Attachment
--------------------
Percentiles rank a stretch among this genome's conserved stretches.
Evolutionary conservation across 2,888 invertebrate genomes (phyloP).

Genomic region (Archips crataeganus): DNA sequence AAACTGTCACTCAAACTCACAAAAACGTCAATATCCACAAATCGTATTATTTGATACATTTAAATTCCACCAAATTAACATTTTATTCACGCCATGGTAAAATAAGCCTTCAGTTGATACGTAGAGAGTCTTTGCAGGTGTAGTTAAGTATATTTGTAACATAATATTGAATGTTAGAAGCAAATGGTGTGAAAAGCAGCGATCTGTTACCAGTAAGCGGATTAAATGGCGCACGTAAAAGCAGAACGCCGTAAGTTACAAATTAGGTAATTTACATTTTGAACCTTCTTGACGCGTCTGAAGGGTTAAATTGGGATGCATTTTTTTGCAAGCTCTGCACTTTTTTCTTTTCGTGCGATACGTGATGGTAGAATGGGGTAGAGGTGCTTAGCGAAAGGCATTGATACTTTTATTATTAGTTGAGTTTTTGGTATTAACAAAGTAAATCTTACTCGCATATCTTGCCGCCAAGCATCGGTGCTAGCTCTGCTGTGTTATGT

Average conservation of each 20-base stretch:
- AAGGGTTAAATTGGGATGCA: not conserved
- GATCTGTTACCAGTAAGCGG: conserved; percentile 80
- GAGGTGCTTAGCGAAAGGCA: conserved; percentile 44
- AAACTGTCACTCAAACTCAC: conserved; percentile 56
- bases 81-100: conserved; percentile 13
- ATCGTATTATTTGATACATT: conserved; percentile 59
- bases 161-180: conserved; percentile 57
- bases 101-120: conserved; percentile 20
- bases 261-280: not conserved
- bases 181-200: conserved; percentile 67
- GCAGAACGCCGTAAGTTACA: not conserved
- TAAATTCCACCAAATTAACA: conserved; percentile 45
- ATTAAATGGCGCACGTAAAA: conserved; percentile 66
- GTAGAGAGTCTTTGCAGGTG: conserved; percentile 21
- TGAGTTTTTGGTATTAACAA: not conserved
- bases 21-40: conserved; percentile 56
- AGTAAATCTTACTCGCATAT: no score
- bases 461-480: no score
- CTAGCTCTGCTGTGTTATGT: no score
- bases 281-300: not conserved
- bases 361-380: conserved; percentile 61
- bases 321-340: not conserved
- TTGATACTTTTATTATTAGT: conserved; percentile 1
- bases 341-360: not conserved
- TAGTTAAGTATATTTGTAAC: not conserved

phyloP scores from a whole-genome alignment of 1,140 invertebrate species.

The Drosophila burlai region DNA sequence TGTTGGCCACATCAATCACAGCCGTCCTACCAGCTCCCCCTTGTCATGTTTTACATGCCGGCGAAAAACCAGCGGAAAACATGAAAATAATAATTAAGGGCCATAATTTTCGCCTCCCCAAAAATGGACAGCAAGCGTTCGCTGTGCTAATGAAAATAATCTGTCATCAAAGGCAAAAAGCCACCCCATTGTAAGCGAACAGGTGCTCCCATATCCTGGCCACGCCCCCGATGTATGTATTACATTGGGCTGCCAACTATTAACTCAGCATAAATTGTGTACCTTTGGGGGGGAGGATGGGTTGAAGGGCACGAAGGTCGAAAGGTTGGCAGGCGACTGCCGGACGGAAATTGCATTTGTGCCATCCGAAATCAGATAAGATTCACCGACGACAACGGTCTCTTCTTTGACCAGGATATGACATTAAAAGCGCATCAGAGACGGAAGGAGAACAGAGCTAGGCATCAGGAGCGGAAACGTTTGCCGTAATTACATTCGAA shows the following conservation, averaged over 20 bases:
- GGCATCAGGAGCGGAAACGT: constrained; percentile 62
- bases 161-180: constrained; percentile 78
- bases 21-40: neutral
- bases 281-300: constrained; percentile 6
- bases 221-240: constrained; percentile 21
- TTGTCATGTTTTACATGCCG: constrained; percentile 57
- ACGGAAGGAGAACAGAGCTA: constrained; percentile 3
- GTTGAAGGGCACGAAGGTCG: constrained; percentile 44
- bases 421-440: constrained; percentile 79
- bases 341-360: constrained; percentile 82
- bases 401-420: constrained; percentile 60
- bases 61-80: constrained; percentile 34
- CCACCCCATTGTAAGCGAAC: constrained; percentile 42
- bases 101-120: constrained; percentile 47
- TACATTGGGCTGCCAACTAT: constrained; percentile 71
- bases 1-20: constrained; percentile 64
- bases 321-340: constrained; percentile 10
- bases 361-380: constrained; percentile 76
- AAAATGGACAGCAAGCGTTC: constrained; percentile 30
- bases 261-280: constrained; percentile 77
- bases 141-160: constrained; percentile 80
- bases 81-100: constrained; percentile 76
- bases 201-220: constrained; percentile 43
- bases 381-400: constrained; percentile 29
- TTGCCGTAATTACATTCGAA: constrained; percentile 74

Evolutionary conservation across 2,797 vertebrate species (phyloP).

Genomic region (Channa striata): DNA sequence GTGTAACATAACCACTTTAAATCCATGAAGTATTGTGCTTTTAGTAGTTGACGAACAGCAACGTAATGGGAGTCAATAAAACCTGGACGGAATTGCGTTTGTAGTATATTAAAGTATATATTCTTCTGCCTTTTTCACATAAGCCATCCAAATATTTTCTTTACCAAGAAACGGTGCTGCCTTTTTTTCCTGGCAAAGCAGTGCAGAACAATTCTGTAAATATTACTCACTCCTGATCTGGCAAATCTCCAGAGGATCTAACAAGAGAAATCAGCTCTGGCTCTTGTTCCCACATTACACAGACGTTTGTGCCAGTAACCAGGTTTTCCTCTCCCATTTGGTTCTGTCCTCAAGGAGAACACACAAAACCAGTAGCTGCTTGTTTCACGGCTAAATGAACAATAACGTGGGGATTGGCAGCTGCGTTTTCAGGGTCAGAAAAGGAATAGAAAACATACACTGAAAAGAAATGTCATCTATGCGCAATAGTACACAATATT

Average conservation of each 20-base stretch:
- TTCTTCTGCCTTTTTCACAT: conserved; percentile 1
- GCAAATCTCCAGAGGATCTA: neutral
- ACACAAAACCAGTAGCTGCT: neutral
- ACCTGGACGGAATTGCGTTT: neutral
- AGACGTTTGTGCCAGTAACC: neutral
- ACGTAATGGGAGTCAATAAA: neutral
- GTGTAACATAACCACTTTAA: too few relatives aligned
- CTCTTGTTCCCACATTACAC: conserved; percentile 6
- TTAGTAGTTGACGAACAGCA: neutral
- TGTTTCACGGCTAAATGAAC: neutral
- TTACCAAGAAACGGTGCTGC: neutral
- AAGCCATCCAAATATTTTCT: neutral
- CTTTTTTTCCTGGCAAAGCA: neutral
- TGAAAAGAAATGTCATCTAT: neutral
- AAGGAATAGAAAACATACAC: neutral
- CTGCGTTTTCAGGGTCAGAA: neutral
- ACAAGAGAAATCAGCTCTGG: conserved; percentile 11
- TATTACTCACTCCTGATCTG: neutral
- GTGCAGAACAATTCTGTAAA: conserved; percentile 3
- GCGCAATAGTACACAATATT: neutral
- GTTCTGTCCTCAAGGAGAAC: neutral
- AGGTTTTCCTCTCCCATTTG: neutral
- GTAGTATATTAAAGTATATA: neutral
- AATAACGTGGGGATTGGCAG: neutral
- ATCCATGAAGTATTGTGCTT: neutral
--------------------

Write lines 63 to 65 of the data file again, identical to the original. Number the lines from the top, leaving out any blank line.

- ACCTGGACGGAATTGCGTTT: neutral
- AGACGTTTGTGCCAGTAACC: neutral
- ACGTAATGGGAGTCAATAAA: neutral